By Katie O’Brien
I’m currently writing this post from my phone in a van on the way to the rally against the flow-reversal of the Portland-Montreal Pipeline. Thirty COA students are heading down, quite a few of whom are involved with Earth in Brackets.
In the weeks since Doha, I have been trying to think of how to bring international climate justice issues into the dialogues and campaigns of domestic movements in the United States. It can be hard to translate the issues into messaging that isn’t policy heavy or blaming and paralyzing. And while I am still struggling on how to create the most effective messaging for that issue, I feel like one thing the international movement needs to be better at is recognizing and supporting the campaigns we are in back home. It can be easy to get caught up in the policy and injustices at the international level and it gets disheartening to not see any tangible wins.
Today, we are tackling part of one of the issues at the core of international climate injustice: specifically, the transport and refinement of oil but also, more largely, the fossil fuel industry itself.
The issue at hand today is around the usage of a 62-year-old pipeline, currently transporting regular crude from Portland to Montreal, to transport tar sands from Montreal to Portland, reversing the flow. The pipeline goes through Casco Bay (where there are many lobster pots and shellfish), Lake Sebago–the drinking water source of Portland, as well as a number of other waterways between Portland and Montreal. The industry doesn’t deny that there will be spills but they claim that there will be few and they will clean it all up.
Time and again it has been shown that we cannot trust these companies–the oil of Kalamazoo River spill of July 2010 still is in the river causing harm to those around it. The tar sands oil is denser than water and therefore sinks to the bottom of waterways, smothering any benthic (bottom-dwelling) creatures. This makes it difficult to clean up without dredging the entire spill area, disturbing the bottom and destroying what life may be left.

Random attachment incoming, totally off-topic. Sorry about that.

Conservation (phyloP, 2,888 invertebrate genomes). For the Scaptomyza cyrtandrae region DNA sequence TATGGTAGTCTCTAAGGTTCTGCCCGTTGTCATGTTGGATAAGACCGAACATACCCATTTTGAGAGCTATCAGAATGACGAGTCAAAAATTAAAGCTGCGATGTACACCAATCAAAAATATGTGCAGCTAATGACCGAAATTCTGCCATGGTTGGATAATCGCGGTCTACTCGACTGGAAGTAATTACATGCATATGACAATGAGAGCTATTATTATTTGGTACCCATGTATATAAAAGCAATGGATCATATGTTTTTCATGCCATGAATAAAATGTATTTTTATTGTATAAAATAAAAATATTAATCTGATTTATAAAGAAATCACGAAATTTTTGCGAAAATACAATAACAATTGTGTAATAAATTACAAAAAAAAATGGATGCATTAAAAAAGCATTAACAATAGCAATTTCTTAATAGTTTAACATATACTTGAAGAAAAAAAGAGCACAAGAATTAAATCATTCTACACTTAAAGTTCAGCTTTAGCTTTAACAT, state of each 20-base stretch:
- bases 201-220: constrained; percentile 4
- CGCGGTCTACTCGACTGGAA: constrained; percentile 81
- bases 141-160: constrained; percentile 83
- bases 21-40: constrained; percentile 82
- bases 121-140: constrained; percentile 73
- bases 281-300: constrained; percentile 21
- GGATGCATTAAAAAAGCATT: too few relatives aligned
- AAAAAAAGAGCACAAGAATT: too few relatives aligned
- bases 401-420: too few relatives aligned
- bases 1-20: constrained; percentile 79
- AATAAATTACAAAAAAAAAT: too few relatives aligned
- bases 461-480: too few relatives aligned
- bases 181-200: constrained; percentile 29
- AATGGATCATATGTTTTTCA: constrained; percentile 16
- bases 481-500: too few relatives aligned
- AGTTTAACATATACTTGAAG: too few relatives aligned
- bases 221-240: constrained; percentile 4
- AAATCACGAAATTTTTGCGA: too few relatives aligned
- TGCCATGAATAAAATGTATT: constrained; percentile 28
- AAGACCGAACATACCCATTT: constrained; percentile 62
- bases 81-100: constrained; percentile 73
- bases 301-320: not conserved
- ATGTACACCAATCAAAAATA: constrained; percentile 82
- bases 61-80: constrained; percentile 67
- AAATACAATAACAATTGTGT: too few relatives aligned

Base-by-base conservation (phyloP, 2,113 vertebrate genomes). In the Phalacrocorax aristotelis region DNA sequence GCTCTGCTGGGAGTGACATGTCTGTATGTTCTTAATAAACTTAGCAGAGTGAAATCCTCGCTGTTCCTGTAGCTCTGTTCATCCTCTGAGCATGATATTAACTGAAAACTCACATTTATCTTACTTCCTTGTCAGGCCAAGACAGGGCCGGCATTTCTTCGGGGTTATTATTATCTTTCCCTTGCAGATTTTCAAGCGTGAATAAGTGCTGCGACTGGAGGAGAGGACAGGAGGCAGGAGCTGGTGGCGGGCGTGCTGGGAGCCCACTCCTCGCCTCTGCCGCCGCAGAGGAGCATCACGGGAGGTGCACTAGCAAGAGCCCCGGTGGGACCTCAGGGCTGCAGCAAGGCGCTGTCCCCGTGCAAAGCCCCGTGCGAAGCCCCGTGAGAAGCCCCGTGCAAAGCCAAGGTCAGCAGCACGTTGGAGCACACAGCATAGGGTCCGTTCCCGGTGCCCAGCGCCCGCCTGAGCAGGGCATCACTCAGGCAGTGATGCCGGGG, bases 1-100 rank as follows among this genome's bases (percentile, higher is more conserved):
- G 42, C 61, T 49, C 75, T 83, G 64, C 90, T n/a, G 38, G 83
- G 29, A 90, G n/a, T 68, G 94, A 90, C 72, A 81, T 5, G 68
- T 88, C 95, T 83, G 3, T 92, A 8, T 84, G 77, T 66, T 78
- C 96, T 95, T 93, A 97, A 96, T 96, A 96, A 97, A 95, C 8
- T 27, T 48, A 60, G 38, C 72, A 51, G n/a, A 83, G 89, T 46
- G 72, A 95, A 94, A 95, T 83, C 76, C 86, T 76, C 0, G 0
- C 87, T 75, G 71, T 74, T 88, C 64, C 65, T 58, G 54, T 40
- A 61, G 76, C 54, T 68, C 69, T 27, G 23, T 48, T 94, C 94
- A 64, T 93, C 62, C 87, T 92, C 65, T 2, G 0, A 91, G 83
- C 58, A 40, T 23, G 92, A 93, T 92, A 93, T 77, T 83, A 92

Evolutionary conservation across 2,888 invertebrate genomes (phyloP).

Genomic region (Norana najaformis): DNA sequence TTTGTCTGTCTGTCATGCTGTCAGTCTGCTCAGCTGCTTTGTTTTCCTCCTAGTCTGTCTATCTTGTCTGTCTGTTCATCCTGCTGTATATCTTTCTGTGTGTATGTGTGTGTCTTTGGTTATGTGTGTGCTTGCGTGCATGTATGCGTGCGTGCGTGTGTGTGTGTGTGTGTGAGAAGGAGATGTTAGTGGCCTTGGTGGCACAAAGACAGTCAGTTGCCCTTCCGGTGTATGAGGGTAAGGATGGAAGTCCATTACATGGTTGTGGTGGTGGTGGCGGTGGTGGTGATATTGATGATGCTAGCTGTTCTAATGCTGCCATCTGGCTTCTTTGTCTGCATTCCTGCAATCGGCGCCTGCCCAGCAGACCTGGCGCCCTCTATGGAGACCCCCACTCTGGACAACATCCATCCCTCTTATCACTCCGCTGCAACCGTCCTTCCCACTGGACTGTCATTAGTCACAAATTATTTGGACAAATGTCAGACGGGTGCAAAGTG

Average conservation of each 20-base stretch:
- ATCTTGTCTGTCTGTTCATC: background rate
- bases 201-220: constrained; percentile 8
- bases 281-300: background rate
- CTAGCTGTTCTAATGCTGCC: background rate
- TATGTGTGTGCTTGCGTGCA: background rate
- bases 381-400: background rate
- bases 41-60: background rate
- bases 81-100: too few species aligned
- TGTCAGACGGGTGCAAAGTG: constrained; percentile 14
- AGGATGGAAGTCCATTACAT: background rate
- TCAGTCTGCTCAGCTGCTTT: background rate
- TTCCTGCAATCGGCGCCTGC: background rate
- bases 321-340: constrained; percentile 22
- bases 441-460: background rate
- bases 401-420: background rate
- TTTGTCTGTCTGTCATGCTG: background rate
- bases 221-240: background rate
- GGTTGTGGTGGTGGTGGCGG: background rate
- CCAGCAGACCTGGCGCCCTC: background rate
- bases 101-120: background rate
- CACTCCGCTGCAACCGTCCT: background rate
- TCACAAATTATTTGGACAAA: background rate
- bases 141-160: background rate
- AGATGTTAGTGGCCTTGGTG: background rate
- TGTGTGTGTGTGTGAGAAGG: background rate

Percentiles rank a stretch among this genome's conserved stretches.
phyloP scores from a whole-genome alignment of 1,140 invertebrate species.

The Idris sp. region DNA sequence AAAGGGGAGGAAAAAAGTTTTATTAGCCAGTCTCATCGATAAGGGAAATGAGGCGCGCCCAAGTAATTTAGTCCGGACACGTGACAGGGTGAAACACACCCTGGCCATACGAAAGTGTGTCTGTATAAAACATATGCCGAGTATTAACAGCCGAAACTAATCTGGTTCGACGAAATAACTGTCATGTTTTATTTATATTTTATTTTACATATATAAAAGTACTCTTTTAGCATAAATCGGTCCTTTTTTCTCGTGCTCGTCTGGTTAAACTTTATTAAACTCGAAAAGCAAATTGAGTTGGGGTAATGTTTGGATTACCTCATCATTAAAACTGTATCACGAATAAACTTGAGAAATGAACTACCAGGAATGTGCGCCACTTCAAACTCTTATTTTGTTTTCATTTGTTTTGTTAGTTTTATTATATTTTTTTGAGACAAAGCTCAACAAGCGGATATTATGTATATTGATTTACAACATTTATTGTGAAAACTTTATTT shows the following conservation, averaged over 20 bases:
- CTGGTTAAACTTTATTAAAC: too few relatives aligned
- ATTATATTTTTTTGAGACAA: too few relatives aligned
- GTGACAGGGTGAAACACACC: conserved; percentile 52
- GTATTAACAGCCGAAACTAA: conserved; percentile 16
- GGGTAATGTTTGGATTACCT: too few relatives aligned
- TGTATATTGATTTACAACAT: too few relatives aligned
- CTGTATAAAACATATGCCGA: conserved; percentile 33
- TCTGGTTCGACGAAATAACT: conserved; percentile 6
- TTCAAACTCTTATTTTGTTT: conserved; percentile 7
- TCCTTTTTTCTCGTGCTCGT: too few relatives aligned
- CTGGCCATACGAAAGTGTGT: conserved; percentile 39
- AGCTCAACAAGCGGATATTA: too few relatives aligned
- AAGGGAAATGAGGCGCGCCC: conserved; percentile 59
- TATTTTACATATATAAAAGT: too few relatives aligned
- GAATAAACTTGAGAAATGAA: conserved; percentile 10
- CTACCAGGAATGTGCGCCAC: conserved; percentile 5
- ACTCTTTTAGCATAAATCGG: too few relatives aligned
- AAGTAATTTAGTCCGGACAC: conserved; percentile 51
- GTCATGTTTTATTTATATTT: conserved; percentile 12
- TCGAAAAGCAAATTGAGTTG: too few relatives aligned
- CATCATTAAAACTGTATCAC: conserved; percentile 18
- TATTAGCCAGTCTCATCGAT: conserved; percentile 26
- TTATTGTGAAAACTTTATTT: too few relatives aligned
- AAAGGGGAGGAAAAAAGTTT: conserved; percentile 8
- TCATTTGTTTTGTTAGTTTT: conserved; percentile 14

A spill would be devastating to a number of important waterways. It is very likely that the pipeline will spill given that its original purpose was not for the high pressure and intense corrosiveness of tar sands oil. We still are studying the “best” ways to transport tar sands and its inconclusive how long a pipeline will last with the corrosion and pressure caused from transporting bitumenous oil. Given the high stakes of a spill and the incredibly high risk of tar sands oil corroding the 62-year-old pipe, going ahead with this project is inexcusable.
Then there is the whole issue of the original production and extraction of tar sands: violations of First Nations treaties with Canada, cancer causing by-products in waterways, destruction of the Boreal Forest–one of our remaining large carbon sinks, and the energy and water intensive extraction methods.
Regardless of the consequences of burning this source of oil (game over for the climate) this operation is an atrocious violation to life on Earth.